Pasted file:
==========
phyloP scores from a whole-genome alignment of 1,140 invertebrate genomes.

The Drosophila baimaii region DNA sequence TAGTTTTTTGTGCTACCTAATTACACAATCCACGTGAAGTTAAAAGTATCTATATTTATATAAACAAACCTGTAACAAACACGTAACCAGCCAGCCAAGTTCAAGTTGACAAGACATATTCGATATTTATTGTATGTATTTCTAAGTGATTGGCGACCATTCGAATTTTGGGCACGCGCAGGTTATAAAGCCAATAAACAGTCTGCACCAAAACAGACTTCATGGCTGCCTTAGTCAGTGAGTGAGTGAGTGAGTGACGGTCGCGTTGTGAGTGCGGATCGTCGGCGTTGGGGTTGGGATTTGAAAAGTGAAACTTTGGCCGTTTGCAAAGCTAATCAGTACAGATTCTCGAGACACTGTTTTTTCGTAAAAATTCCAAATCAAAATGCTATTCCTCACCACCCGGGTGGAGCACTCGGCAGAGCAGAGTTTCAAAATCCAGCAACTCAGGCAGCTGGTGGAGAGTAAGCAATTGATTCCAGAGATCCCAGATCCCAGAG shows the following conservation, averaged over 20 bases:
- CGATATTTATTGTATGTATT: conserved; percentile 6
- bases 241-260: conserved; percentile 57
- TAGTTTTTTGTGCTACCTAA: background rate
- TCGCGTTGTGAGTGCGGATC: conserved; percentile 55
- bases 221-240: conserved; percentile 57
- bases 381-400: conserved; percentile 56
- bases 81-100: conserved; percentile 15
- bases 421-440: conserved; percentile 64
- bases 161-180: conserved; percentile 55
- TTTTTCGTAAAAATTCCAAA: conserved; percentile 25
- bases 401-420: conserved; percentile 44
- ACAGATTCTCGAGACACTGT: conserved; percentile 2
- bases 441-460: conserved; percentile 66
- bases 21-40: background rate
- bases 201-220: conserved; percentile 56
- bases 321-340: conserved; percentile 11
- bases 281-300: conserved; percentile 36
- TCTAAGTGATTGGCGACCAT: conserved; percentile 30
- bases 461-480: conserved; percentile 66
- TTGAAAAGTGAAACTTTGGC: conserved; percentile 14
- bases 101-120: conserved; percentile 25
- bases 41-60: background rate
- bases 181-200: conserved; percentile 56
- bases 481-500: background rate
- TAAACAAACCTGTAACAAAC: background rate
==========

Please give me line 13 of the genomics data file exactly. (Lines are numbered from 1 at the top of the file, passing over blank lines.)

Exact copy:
- bases 401-420: conserved; percentile 44